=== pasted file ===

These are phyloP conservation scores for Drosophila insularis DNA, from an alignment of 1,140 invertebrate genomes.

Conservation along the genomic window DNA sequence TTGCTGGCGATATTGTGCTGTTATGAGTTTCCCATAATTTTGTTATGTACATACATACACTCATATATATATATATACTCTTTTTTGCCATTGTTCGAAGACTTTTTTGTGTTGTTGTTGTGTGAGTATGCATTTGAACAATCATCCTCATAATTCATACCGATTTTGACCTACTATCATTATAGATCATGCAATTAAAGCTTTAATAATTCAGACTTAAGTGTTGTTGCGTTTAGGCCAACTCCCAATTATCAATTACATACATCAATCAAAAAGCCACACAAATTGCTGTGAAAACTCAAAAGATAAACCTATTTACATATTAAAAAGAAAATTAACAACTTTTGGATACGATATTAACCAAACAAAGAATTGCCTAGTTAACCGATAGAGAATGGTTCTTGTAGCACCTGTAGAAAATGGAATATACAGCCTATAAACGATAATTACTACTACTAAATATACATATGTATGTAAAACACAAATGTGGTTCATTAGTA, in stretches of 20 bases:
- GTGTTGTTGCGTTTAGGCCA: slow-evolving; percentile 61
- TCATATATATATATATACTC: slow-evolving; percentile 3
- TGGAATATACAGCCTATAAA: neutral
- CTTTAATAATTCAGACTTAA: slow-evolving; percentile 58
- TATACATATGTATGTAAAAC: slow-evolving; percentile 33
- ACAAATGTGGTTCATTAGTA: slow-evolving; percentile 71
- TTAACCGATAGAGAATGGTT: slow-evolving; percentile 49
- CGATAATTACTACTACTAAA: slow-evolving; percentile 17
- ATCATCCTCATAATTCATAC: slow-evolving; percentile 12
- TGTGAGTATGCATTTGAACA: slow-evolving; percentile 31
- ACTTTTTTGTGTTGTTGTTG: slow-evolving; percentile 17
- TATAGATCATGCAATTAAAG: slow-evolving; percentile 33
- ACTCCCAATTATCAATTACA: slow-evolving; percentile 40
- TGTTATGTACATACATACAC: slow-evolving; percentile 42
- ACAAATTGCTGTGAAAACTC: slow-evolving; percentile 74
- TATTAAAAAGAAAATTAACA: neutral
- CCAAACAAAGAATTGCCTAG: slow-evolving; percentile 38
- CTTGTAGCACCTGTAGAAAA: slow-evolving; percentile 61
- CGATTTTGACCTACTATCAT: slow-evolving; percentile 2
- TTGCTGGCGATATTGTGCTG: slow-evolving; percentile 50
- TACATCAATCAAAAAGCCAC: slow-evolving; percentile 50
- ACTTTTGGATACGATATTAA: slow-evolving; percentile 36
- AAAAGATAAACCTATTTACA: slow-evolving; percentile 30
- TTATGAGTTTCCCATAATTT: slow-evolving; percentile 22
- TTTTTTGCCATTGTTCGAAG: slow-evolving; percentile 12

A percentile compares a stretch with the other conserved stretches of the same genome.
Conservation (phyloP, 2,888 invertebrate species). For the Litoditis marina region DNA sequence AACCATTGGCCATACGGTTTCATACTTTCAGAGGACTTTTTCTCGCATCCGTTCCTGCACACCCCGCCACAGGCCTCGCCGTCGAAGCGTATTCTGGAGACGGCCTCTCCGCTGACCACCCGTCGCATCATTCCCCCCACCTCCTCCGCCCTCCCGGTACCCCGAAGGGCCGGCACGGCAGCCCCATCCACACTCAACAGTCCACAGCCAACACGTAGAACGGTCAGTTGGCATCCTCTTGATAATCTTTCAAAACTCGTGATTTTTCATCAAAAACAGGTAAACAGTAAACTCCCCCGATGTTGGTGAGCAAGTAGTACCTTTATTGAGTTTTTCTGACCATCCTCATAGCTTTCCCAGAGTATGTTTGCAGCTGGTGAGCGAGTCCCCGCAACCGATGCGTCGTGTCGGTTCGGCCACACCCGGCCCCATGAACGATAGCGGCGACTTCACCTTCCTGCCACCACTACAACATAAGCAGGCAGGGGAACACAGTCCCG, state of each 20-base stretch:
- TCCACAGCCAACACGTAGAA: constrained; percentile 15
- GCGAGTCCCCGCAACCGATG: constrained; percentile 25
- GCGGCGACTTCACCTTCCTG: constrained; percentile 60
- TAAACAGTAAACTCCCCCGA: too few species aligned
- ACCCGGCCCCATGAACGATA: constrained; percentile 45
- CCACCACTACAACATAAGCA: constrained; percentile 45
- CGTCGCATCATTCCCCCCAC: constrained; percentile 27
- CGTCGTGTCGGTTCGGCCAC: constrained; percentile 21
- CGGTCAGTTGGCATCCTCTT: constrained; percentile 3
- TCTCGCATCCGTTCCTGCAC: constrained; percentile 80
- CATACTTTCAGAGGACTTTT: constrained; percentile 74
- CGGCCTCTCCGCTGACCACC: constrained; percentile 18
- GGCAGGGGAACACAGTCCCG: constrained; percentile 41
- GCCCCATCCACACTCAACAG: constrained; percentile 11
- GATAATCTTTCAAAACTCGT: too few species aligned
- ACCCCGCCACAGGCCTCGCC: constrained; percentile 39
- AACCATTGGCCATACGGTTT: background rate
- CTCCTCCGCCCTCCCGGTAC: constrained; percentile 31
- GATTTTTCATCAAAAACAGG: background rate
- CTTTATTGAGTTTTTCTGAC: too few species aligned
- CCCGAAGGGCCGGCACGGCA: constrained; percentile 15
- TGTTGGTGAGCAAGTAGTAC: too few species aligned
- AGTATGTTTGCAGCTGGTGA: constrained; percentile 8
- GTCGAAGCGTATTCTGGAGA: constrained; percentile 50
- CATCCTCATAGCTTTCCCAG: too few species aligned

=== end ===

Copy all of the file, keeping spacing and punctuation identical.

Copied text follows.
These are phyloP conservation scores for Drosophila insularis DNA, from an alignment of 1,140 invertebrate genomes.

Conservation along the genomic window DNA sequence TTGCTGGCGATATTGTGCTGTTATGAGTTTCCCATAATTTTGTTATGTACATACATACACTCATATATATATATATACTCTTTTTTGCCATTGTTCGAAGACTTTTTTGTGTTGTTGTTGTGTGAGTATGCATTTGAACAATCATCCTCATAATTCATACCGATTTTGACCTACTATCATTATAGATCATGCAATTAAAGCTTTAATAATTCAGACTTAAGTGTTGTTGCGTTTAGGCCAACTCCCAATTATCAATTACATACATCAATCAAAAAGCCACACAAATTGCTGTGAAAACTCAAAAGATAAACCTATTTACATATTAAAAAGAAAATTAACAACTTTTGGATACGATATTAACCAAACAAAGAATTGCCTAGTTAACCGATAGAGAATGGTTCTTGTAGCACCTGTAGAAAATGGAATATACAGCCTATAAACGATAATTACTACTACTAAATATACATATGTATGTAAAACACAAATGTGGTTCATTAGTA, in stretches of 20 bases:
- GTGTTGTTGCGTTTAGGCCA: slow-evolving; percentile 61
- TCATATATATATATATACTC: slow-evolving; percentile 3
- TGGAATATACAGCCTATAAA: neutral
- CTTTAATAATTCAGACTTAA: slow-evolving; percentile 58
- TATACATATGTATGTAAAAC: slow-evolving; percentile 33
- ACAAATGTGGTTCATTAGTA: slow-evolving; percentile 71
- TTAACCGATAGAGAATGGTT: slow-evolving; percentile 49
- CGATAATTACTACTACTAAA: slow-evolving; percentile 17
- ATCATCCTCATAATTCATAC: slow-evolving; percentile 12
- TGTGAGTATGCATTTGAACA: slow-evolving; percentile 31
- ACTTTTTTGTGTTGTTGTTG: slow-evolving; percentile 17
- TATAGATCATGCAATTAAAG: slow-evolving; percentile 33
- ACTCCCAATTATCAATTACA: slow-evolving; percentile 40
- TGTTATGTACATACATACAC: slow-evolving; percentile 42
- ACAAATTGCTGTGAAAACTC: slow-evolving; percentile 74
- TATTAAAAAGAAAATTAACA: neutral
- CCAAACAAAGAATTGCCTAG: slow-evolving; percentile 38
- CTTGTAGCACCTGTAGAAAA: slow-evolving; percentile 61
- CGATTTTGACCTACTATCAT: slow-evolving; percentile 2
- TTGCTGGCGATATTGTGCTG: slow-evolving; percentile 50
- TACATCAATCAAAAAGCCAC: slow-evolving; percentile 50
- ACTTTTGGATACGATATTAA: slow-evolving; percentile 36
- AAAAGATAAACCTATTTACA: slow-evolving; percentile 30
- TTATGAGTTTCCCATAATTT: slow-evolving; percentile 22
- TTTTTTGCCATTGTTCGAAG: slow-evolving; percentile 12

A percentile compares a stretch with the other conserved stretches of the same genome.
Conservation (phyloP, 2,888 invertebrate species). For the Litoditis marina region DNA sequence AACCATTGGCCATACGGTTTCATACTTTCAGAGGACTTTTTCTCGCATCCGTTCCTGCACACCCCGCCACAGGCCTCGCCGTCGAAGCGTATTCTGGAGACGGCCTCTCCGCTGACCACCCGTCGCATCATTCCCCCCACCTCCTCCGCCCTCCCGGTACCCCGAAGGGCCGGCACGGCAGCCCCATCCACACTCAACAGTCCACAGCCAACACGTAGAACGGTCAGTTGGCATCCTCTTGATAATCTTTCAAAACTCGTGATTTTTCATCAAAAACAGGTAAACAGTAAACTCCCCCGATGTTGGTGAGCAAGTAGTACCTTTATTGAGTTTTTCTGACCATCCTCATAGCTTTCCCAGAGTATGTTTGCAGCTGGTGAGCGAGTCCCCGCAACCGATGCGTCGTGTCGGTTCGGCCACACCCGGCCCCATGAACGATAGCGGCGACTTCACCTTCCTGCCACCACTACAACATAAGCAGGCAGGGGAACACAGTCCCG, state of each 20-base stretch:
- TCCACAGCCAACACGTAGAA: constrained; percentile 15
- GCGAGTCCCCGCAACCGATG: constrained; percentile 25
- GCGGCGACTTCACCTTCCTG: constrained; percentile 60
- TAAACAGTAAACTCCCCCGA: too few species aligned
- ACCCGGCCCCATGAACGATA: constrained; percentile 45
- CCACCACTACAACATAAGCA: constrained; percentile 45
- CGTCGCATCATTCCCCCCAC: constrained; percentile 27
- CGTCGTGTCGGTTCGGCCAC: constrained; percentile 21
- CGGTCAGTTGGCATCCTCTT: constrained; percentile 3
- TCTCGCATCCGTTCCTGCAC: constrained; percentile 80
- CATACTTTCAGAGGACTTTT: constrained; percentile 74
- CGGCCTCTCCGCTGACCACC: constrained; percentile 18
- GGCAGGGGAACACAGTCCCG: constrained; percentile 41
- GCCCCATCCACACTCAACAG: constrained; percentile 11
- GATAATCTTTCAAAACTCGT: too few species aligned
- ACCCCGCCACAGGCCTCGCC: constrained; percentile 39
- AACCATTGGCCATACGGTTT: background rate
- CTCCTCCGCCCTCCCGGTAC: constrained; percentile 31
- GATTTTTCATCAAAAACAGG: background rate
- CTTTATTGAGTTTTTCTGAC: too few species aligned
- CCCGAAGGGCCGGCACGGCA: constrained; percentile 15
- TGTTGGTGAGCAAGTAGTAC: too few species aligned
- AGTATGTTTGCAGCTGGTGA: constrained; percentile 8
- GTCGAAGCGTATTCTGGAGA: constrained; percentile 50
- CATCCTCATAGCTTTCCCAG: too few species aligned